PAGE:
We have heard today about the Association for Science and Discovery Centres, and I suspect that the Minister will be aware of that organisation. Winchester is, of course, a respected member of it, regularly participating in special interest groups to share best practice for the things they are doing. I know that, during the first lockdown, the Winchester team co-created a new website offering other science centres around the country best advice on how to make their experiences more accessible to all.
The future should be very positive and strong. We have not come this far to go down now. I know the team at Winchester, led by the excellent Ben Ward, are determined to move on from covid and come back stronger.
The truth is that, whatever the restrictions say, the school trips are not coming back any time soon, possibly not even in September—no matter my view on the over-caution that that would represent—so I would like the Minister, when she sums up, and colleagues across Government and at the Department for Education, to make the positive case for school trips later this year, and to give school leaders the confidence to get back out there.
As we have heard today, science centres will benefit from that because their main customer base is back, but the country will also benefit because of their obvious support for education and careers in STEM subjects—and boy, has the past 12 months shown how much we need them.
The debate has given lots of Members the opportunity to speak fondly of science centres in their areas. I congratulate the hon. Member for Runnymede and Weybridge (Dr Spencer) on bringing forward this debate.
We have heard today from Members talking about Eureka! the national children’s museum in Halifax, Xplore! in Wrexham, the National Railway Museum in York and the Winchester Science Centre, among others. We are painting a picture of the role science centres can play in highlighting STEM opportunities to young people.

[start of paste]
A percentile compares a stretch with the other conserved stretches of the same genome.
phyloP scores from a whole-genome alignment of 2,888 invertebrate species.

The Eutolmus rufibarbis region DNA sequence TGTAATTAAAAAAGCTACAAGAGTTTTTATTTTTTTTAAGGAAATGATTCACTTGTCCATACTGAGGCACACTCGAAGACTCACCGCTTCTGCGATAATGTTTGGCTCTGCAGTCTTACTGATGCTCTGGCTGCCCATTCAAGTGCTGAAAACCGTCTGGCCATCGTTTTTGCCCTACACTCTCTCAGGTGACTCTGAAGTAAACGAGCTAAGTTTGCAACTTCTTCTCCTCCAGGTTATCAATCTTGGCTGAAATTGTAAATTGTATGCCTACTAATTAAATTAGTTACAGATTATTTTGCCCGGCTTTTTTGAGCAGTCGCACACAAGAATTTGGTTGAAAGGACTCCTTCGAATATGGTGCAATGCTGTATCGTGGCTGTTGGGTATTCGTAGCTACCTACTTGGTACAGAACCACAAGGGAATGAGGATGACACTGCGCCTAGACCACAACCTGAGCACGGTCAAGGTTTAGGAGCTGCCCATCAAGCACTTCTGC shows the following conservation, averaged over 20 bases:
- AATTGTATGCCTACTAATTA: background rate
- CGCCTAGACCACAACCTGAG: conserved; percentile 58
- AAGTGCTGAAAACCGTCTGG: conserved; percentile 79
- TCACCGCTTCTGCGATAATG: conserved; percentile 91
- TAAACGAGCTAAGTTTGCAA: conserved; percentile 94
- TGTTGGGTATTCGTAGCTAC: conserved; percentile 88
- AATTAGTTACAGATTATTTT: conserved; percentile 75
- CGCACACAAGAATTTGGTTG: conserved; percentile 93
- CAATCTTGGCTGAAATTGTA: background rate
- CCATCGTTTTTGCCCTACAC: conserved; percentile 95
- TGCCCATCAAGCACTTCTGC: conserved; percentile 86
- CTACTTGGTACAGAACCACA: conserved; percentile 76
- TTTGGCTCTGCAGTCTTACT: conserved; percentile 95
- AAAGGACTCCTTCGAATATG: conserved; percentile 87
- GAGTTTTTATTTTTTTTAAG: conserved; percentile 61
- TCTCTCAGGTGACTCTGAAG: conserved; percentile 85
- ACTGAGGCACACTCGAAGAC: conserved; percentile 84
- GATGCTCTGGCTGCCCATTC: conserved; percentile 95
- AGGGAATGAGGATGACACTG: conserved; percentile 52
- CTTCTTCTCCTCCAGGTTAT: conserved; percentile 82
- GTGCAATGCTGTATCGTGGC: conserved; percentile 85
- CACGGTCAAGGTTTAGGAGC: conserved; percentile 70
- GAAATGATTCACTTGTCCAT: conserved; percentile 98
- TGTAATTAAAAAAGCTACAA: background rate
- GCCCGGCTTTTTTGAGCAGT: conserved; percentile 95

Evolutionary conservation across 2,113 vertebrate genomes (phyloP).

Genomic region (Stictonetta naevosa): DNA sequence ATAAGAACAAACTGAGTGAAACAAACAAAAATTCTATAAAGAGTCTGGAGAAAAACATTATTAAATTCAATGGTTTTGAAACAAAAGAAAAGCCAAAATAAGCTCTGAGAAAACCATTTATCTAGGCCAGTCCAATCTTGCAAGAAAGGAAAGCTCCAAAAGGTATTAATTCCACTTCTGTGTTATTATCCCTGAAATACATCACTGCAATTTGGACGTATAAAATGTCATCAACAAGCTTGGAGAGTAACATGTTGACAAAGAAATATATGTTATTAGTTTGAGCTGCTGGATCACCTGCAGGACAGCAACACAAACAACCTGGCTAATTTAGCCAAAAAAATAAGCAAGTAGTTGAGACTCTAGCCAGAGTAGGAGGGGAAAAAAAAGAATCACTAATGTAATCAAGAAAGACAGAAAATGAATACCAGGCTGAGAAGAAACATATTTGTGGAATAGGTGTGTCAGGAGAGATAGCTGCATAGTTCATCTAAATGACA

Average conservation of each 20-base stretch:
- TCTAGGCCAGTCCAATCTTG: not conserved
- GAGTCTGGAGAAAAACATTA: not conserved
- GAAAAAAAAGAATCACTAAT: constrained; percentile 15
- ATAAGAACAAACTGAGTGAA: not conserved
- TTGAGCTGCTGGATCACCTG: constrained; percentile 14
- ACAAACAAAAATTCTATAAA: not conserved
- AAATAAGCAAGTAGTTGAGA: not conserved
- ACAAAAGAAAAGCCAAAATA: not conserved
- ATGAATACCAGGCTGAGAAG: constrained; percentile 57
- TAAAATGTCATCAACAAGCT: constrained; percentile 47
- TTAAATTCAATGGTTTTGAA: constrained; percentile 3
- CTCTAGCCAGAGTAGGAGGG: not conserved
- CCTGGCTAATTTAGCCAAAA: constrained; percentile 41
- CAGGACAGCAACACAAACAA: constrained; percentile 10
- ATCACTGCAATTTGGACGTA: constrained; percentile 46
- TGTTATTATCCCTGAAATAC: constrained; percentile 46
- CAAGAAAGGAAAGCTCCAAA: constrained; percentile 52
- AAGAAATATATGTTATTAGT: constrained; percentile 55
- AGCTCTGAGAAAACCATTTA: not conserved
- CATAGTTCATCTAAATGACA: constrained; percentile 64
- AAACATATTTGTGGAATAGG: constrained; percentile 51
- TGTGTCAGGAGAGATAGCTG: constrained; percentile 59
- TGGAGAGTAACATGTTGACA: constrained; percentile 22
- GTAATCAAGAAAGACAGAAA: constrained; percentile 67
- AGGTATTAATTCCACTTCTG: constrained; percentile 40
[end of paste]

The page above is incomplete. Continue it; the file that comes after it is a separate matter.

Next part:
As we look to economic recovery post covid, we need young people with STEM expertise to play an active role. According to the all-party parliamentary group on diversity and inclusion in science, technology, engineering and maths, 65% of the STEM workforce are white men, so any initiatives we can take to improve diversity will be of economic benefit to us all.
The Scottish Government are determined to improve the take-up of STEM subjects in schools and to encourage diversity in STEM careers, and we are making progress on that. Compared with 2007, we now have 20% more female undergraduates and 36% more female postgraduates in STEM courses. However, a 2017 survey commissioned by the Scottish Government found that young people from the most deprived areas were 20% less likely than those in the least deprived areas to choose to study STEM courses. There is a continuing need to reach out to young people in whatever way we can, with a focus on girls, black, Asian and minority ethnic students and those from deprived backgrounds.
With that in mind, the role of science centres in Scotland is key and they work in partnership with local authorities to provide outreach and programmes that complement the school curriculum. That is recognised by the UK Association for Science and Discovery Centres, which states:
“The arrangement in Scotland seems particularly fruitful, whereby Scottish Science Centres have an agreement with the Scottish Government to reach children in schools and support teachers and families with inspirational STEM as part of the National Science Engagement Strategy. The Scottish Government particularly wants to reach families and communities from its most deprived areas… especially now, and contracts science centres to do this for them, as they already have the relationships, the centres, the science, the activities, the means and the passion.”